It is with great sadness that ACTA mourns the loss of Elizabeth Capaldi Phillips. Her career as a professor, scholar, and university administrator was one of brilliant achievement. It took only moments in her company to sense the energy and focus, the calm and steady confidence that characterized her approach to her life and work.
It was ACTA’s privilege to have her as our scholar-in-residence, and we were regularly in her debt for the good counsel she gave us, unstinting with her time, on effective college governance and the way to repurpose resources to provide a better education to more students.
Among other high-level administrative posts, Dr. Capaldi Phillips served as provost of the University of Florida from 1996 to 1999. She was appointed by Arizona State University President Michael Crow to be the chief academic officer of the university as it underwent major transformation, becoming the “New American University” and the national model for cost effectiveness and student-focused innovations in higher education. Her commitment to student success helped ASU improve student retention through eAdvisor, an online application designed to help students chart pathways to degree completion. She also embraced adaptive learning to help tailor the learning experience of students in such a way as to focus on areas of difficulty. Her pragmatism in university leadership had the overriding purpose of better serving the needs of students.
Dr. Capaldi Phillips was a Fellow of the American Association for the Advancement of Science, the American Psychological Association, the Association for Psychological Science (serving as its president in 1999–2000), and the Midwestern Psychological Association (serving as its president in 1991–92). Just as she worked as an administrator to improve teaching and learning and to increase dramatically student success, she knew how to make her scholarly work accessible and fun. A renowned expert on the psychology of eating, she turned this knowledge to hosting a TV cooking show called “Eating Psychology with Betty.”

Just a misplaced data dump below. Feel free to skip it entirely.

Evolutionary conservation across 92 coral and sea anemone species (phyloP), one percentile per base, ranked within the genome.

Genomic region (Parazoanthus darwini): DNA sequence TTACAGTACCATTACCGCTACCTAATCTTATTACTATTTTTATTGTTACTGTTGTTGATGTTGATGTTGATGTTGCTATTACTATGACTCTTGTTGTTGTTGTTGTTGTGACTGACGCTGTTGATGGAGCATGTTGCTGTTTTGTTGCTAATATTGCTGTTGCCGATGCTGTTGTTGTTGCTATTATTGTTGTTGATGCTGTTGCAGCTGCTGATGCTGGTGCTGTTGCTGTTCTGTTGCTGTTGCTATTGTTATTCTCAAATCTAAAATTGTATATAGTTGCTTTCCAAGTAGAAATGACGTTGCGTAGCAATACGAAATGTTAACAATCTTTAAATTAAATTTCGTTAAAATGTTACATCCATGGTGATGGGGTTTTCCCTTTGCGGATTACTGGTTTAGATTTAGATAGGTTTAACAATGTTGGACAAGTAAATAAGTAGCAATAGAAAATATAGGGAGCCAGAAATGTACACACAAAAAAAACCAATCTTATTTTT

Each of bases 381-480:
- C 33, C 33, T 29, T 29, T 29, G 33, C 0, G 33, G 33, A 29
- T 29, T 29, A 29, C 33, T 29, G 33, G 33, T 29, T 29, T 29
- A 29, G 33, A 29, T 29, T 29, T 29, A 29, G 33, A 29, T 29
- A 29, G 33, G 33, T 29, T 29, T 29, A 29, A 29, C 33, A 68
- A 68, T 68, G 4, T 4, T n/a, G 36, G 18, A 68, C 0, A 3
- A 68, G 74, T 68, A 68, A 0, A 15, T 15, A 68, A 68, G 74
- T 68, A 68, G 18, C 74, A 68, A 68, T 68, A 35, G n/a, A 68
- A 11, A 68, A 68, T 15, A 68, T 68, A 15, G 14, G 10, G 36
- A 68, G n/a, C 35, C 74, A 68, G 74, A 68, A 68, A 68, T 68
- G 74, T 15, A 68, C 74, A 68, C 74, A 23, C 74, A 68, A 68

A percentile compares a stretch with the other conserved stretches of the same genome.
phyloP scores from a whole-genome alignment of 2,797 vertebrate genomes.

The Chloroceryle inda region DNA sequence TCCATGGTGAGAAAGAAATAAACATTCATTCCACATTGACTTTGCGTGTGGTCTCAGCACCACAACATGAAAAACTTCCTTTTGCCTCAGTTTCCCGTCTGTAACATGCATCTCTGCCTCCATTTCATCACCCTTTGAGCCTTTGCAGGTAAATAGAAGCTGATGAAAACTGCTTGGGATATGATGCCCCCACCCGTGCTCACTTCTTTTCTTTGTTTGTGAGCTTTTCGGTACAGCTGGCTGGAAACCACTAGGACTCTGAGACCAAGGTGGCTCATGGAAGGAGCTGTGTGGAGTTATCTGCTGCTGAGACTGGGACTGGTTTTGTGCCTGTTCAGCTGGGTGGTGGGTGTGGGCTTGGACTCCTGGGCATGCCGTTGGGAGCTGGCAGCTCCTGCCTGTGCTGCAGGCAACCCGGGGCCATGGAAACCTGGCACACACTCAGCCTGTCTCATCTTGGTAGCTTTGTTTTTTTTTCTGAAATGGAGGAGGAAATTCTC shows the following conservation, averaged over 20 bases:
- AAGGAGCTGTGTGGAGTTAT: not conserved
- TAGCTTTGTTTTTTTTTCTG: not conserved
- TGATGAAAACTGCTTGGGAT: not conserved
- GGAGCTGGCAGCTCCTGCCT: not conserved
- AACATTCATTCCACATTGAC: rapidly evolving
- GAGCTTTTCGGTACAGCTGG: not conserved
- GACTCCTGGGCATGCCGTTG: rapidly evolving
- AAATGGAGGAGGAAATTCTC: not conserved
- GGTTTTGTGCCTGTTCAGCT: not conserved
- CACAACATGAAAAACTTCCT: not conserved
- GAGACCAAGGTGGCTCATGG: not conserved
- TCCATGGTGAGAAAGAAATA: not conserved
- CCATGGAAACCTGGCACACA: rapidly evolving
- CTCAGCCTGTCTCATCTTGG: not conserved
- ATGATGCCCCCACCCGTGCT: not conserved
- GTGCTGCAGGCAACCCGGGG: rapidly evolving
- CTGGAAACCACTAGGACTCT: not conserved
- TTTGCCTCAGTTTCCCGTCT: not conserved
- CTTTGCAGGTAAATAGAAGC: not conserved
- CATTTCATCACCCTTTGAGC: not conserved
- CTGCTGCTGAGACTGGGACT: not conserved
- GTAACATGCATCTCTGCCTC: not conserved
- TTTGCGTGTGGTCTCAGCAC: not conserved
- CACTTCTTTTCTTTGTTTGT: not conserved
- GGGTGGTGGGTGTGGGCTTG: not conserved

ACTA benefited immensely from her tireless work ethic and deep well of knowledge. It was an honor for me to co-author The Cost of Chaos in the Curriculum with her, which demonstrated how the expansive list of course options so often seen in college and university catalogs is antithetical to student learning and a vast drain on funding. Betty also assisted in ACTA’s efforts to overhaul accreditation and sat on the Donor Advisory Board of the Fund for Academic Renewal. She was an engaging and erudite speaker at ACTA events; we admired her leadership and cherished Betty as a friend.
One of Betty’s passions was raising a remarkable type of dog called a kuvasz. In fact, her dogs regularly accompanied her around ASU. These are large, powerful, intelligent, and strong-willed animals. Prospective owners are warned that this is a breed only suitable for those who take the time to train the dog meticulously. As I contemplate her life and career, the kuvasz seems like a metaphor: Indomitable Betty Capaldi Phillips made order out of the chaos that is so often the state of higher education. She was extraordinary.
She is survived by her husband, Win Phillips, Executive Chief of Staff to the President and Don and Ruth Eckis Professor of Biomedical Engineering at the University of Florida.